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I have 3 "client" computers, on which the mentioned user is administrator:

CPU1: Win Vista 32-bit -- User: Domain\User1    -- IP:
CPU2: Win 7 64-bit     -- User: localhost\User2 -- IP:
CPU3: Win 7 64-bit     -- User: Domain\User3    -- IP:

And a "target" computer (the one that I want to shutdown from the three others):

TGT: Win 7 64-bit      -- User: localhost\User4 -- IP:

I'm trying to shutdown TGT with the following command:

shutdown /s /m \\

It's working from CPU1 (meaning TGT shuts down), but from CPU2 and CPU3 I get the following message:

Access denied. (5)

What am I to understand? What should I do to get it working form all of my computers.

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Does TGT belong to the same domain? Does TGT have a local account named "User2"? Do Domain\User1 and Domain\User3 have identical privileges on the domain? –  grawity Mar 21 '12 at 12:18
TGT doesn't belong to the domain nor has any local account named 'User1', 'User2' or 'User3'. –  gregseth Mar 21 '12 at 12:21
TGT needs to know who User1, 2 and 3 are, and authenticate them, or it won't work. Else people would be running around the web shutting eachothers computers down. –  ekaj Mar 21 '12 at 12:24
Ok then, but 1. how do I authorize them? and 2. why is it working from CPU1? –  gregseth Mar 21 '12 at 12:38
Nitpick: CPU1 is not a CPU. It is probably a computer with one or more CPUs (which are chips). –  Hennes Oct 18 '13 at 20:10

4 Answers 4

create a local account on tgt for each user account you want to use to shut the machine down remotely. each of these accounts must have admin priviledges on tgt and have the same name and password as the accounts you use on cpu1-3. cpu1 probably uses an account that is created with the same name and pass on tgt

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Creating other accounts on TGT is not an option. And no, TGT and CPU1 have no user in common. –  gregseth Mar 21 '12 at 12:53
not the user, the username –  nstraub Mar 21 '12 at 16:56
Could you be more explicit? I don't really get the difference. Thanks. –  gregseth Mar 21 '12 at 20:15
if you make a user called user1 with password 12345 with administrative priviledges on both tgt and cpu1, you can then access tgt from cpu1 and it will recognize your credentials as its own. in other words if both pcs have a user with the same name and password, you can call shutdown and it will work transparently –  nstraub Mar 26 '12 at 20:25
@Ramhound No, windows does behave like this. It will attempt to connect to a non domain computer using the currently logged in user's username and password first before displaying the password prompt. –  Scott Chamberlain Jun 13 '13 at 0:14

One possible answer is to use PS Shutdwon:

 psshutdown.exe \\ -s -u User4 -p User4Password

But it's not valid answer, I'm still looking to do it natively because the sysinternal tools are not redistribuable.

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"because the sysinternal tools are not redistribuable." They are Microsoft tools this statement makes no sense. –  Ramhound Jul 11 '12 at 13:47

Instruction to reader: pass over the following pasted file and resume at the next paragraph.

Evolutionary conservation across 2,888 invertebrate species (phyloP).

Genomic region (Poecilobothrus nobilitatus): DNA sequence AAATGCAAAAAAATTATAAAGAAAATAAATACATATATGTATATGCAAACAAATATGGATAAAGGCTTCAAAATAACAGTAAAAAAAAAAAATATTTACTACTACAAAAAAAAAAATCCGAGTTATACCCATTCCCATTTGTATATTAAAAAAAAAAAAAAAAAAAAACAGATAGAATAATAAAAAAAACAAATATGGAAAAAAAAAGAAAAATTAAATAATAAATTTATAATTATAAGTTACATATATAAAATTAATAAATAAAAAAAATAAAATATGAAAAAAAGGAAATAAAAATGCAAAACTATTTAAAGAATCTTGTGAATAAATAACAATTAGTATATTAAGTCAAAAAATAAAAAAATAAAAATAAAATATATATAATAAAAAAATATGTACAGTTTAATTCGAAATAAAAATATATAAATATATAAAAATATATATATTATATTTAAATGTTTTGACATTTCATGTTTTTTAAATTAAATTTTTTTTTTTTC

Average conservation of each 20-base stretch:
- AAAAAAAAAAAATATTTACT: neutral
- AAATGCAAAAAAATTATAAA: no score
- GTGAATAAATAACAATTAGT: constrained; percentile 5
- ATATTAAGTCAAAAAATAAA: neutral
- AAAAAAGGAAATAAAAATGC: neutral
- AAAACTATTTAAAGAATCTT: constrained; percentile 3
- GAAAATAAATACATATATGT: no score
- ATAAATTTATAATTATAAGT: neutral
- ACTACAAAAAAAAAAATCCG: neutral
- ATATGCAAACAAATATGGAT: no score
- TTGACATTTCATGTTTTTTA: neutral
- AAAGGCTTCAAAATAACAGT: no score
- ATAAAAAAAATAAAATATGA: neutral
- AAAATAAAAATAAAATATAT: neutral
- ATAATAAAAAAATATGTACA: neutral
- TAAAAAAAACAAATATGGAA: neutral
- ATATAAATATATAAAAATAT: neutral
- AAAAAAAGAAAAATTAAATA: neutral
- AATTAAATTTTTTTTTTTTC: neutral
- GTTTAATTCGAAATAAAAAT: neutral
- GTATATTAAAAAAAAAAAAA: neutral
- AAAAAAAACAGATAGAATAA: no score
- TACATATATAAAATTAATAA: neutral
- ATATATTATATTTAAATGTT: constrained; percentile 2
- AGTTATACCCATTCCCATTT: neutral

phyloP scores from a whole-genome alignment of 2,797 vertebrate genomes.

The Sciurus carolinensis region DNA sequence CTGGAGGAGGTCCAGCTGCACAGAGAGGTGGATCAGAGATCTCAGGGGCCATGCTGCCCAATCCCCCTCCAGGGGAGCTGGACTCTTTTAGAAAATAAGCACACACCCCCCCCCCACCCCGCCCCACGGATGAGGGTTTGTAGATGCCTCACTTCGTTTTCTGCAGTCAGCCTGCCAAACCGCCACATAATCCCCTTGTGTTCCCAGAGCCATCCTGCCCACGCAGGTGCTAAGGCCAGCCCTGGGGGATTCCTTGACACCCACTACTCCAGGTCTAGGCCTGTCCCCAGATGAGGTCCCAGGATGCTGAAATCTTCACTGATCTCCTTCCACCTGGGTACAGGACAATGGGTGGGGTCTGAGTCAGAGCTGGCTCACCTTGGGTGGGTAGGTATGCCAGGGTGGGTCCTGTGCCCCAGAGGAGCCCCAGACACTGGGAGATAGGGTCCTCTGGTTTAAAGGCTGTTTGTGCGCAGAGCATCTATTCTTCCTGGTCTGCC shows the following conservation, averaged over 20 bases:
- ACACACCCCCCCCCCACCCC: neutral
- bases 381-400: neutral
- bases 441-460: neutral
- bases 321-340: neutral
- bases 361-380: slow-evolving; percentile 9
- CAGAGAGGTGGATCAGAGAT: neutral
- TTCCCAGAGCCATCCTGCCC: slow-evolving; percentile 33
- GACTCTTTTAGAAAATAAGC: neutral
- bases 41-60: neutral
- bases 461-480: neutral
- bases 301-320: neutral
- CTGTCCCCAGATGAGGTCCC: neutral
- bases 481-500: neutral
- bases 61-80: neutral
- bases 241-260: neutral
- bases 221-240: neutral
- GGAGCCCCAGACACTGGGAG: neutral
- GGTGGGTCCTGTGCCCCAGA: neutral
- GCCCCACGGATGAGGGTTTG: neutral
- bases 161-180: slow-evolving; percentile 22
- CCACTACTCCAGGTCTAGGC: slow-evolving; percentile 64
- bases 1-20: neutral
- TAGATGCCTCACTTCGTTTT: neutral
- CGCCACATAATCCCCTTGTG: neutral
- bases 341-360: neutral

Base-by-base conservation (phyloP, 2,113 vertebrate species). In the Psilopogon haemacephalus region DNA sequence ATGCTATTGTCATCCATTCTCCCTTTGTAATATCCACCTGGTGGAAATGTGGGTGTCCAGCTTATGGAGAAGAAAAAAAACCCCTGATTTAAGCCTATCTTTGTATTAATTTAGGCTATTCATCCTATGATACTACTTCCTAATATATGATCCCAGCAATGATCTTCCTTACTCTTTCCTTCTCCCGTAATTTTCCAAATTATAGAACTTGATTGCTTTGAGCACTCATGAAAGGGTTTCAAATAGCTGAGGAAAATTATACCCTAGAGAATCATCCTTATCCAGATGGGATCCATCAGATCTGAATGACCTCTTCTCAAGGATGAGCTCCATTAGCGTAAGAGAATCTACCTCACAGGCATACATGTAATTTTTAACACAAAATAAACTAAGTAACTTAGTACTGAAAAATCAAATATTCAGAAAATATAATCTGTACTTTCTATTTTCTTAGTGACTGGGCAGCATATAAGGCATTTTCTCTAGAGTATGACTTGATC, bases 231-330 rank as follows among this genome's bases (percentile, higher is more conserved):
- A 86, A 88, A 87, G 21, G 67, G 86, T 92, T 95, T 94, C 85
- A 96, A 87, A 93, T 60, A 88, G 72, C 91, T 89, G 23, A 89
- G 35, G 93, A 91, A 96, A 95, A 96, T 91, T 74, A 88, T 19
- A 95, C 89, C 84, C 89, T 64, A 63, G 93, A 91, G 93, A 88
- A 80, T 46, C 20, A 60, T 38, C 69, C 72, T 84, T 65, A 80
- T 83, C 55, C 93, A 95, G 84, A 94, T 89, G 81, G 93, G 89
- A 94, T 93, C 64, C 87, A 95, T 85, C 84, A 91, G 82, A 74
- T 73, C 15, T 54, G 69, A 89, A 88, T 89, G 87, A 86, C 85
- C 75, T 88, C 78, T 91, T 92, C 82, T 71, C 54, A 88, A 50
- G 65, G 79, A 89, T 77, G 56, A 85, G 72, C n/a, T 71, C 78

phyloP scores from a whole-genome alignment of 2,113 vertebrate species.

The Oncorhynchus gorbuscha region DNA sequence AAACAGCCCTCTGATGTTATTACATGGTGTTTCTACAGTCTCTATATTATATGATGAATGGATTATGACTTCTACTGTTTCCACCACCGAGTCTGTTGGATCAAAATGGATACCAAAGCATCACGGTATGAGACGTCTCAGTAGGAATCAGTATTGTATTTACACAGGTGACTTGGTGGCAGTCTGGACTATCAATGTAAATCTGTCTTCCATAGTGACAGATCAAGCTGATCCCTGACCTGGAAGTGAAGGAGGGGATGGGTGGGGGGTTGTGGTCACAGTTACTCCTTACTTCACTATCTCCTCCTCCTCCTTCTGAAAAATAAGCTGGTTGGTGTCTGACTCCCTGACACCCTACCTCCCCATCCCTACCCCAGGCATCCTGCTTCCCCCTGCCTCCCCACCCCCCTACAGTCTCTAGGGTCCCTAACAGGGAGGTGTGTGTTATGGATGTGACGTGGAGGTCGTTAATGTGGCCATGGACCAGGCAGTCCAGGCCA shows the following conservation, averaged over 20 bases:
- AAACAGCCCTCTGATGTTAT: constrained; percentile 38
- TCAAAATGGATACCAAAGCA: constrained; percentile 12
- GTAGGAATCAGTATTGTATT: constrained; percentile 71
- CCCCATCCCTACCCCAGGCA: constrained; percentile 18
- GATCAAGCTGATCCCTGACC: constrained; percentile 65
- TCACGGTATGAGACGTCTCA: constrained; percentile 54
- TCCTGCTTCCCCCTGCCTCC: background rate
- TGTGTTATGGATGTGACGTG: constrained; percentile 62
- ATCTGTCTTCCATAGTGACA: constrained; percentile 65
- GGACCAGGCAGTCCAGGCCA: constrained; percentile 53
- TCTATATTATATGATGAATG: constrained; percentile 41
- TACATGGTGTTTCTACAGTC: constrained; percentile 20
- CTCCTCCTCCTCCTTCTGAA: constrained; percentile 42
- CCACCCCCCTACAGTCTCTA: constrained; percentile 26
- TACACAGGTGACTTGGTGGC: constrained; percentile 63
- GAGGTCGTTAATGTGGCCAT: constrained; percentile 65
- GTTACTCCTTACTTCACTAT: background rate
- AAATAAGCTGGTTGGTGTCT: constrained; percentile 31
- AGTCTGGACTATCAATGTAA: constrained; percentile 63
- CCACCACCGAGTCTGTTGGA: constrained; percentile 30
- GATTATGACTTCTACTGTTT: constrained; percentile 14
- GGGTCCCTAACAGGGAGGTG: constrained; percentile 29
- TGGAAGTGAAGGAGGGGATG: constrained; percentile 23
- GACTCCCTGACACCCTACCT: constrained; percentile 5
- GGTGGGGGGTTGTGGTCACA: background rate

Quoting the license file: "No part of PsTools may be redistributed in any way, or by any means, without the prior written permission of Sysinternals LLC." That sounds pretty clear to me. –  gregseth Jul 23 '12 at 7:11

One thing to keep in mind is that, the computers you want to shutdown must be in the same Wi-Fi network as the "controlling" computer.

There are many solutions to this, I simply chose this one.
This is a simple network access issue. You will have access to certain computer some times, but that is not this case. To gain access of another computer for you to remote shutdown, you must execute the follow command in command prompt:

net use \\Server\IPC$ pswd /USER:user

Replace Server with the computer ip/name you want to shutdown remotely, pswd with the password to any administrator account of the remote computer and user with the Administrator user account name. To list all the computers in your current Wi-Fi network, do net stat. It'll give you the names of the computers. Unless you prefer an easier way: Click Start, then Right-Click Computer. Click properties, it should be named in there. IPC$ is supposed to be there. Sometimes it will not work. I do not know why.

Work cited here.

For example, we'll have a computer named CHOCOLATE, and an Administrator account on the current machine is Bob and the password is Joe:

net use \\CHOCOLATE Joe\IPC$ /USER:Bob
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in order to use remote shutdown in windows 7:

  • First go to the computer that you want to shutdown and create user with the same name/password of the user you use to shutdown the computer.
  • Then add the user to the Administrators group.
  • Then go to Control panel/Administrative tools/Local Security policies.
  • Then click on local policies.
  • Then user right assighnments and scroll down until you find force shut down remote computer, check if the administrators group is there.
  • Now you need to disable user account control (UAC) because it blocks the shutdown command.
  • Last thing is to enable remote desktop from local policies user right assigments remote desktop and add the user that you created, and right click on computer and properties, remote settings, enable remote desktop, and add the user you created it.
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The users per the original post are already administrators. –  Ramhound Feb 6 '13 at 16:40

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